Emotions are running high as the North Pacific Fishery Management Council considers a proposal to reduce halibut bycatch in the Bering Sea. The council got a preview of public sentiment during testimony before its advisory panel this week.
Fishermen, scientists, and seafood industry representatives from around Alaska -- and the country -- are in Sitka this week for the meeting of the North Pacific Fishery Management Council. The Council regulates all federal fisheries off Alaska, including pollock, cod and flatfish.
Of the thirty million pounds of halibut caught last year by commercial fishermen statewide, nearly a third was thrown back into the ocean, dead. It was netted accidentally by boats targeting other fish - especially trawlers in the Bering Sea. Now, that may change.
Taxes have dominated the conversation at the Sitka Assembly recently, as the city struggles to come up with an additional million dollars for schools. This week’s meeting erupted into a heated debate over the issue -- but there were also hints of some long-term solutions.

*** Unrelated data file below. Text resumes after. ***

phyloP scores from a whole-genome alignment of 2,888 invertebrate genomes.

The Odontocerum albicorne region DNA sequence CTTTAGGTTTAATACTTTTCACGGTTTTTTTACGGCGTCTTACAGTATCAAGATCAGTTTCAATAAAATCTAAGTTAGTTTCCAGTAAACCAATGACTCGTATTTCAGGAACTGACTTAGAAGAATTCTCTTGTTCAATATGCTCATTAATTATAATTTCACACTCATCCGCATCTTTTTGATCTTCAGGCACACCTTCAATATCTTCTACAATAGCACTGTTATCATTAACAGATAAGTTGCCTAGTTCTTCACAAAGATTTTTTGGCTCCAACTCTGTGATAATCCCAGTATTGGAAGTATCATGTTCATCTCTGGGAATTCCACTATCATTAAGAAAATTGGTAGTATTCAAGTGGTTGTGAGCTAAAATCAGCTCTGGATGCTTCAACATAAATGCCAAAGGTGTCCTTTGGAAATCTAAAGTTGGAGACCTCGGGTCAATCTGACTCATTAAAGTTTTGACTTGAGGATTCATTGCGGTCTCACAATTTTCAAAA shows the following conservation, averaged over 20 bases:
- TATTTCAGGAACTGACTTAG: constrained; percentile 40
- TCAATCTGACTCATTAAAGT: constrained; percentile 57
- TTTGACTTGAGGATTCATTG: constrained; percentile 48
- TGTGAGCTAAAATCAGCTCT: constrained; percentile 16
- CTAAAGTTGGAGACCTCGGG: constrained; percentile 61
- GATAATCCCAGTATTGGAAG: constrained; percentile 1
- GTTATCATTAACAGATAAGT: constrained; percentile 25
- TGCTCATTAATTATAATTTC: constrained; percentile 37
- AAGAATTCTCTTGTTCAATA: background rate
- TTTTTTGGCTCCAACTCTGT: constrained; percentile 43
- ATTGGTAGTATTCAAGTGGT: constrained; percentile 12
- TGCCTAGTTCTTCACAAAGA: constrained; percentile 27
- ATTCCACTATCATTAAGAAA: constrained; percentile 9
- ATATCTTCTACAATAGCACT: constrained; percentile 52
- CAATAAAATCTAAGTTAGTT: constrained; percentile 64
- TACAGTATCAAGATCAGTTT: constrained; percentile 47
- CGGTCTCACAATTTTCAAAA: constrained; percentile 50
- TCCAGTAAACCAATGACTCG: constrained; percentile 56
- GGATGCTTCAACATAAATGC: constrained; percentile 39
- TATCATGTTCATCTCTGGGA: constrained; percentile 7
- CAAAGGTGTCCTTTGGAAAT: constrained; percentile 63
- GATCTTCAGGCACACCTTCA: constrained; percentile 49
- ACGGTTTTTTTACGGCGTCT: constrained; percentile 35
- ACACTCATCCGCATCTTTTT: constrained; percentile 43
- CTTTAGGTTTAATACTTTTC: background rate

The Sitka Assembly voted Wednesday night to raise water and wastewater rates. The vote will increase monthly water and sewer bills from $86 to $92.
The Sitka Assembly passed a budget for the coming year on first reading last night (5-27-15). But that budget still has a million-dollar hole. The shortfall is significantly larger than expected even a week ago.
A Coast Guard helicopter crew rescued a passenger from a charter fishing boat north of Sitka on Sunday night (5-24-15), after he reported chest pains.
The Sitka Assembly on Tuesday voted to approve a longterm lease at the city's former pulp mill site with Pat Glaab of Alaska & Pacific Packing, or APP - despite a protest from the site's neighbor, processor Silver Bay Seafoods.
The Sitka Assembly voted this week to raise Sitka’s sales tax cap, but they postponed two other proposals -- one to double the tobacco tax, and another to raise the summer sales tax.
The Sitka Assembly voted to increase the sales tax cap from $1500 to $3000 on Tuesday night. The increase is part of an effort to raise an additional million dollars for Sitka’s school system, and came despite passionate objections from charter fishermen.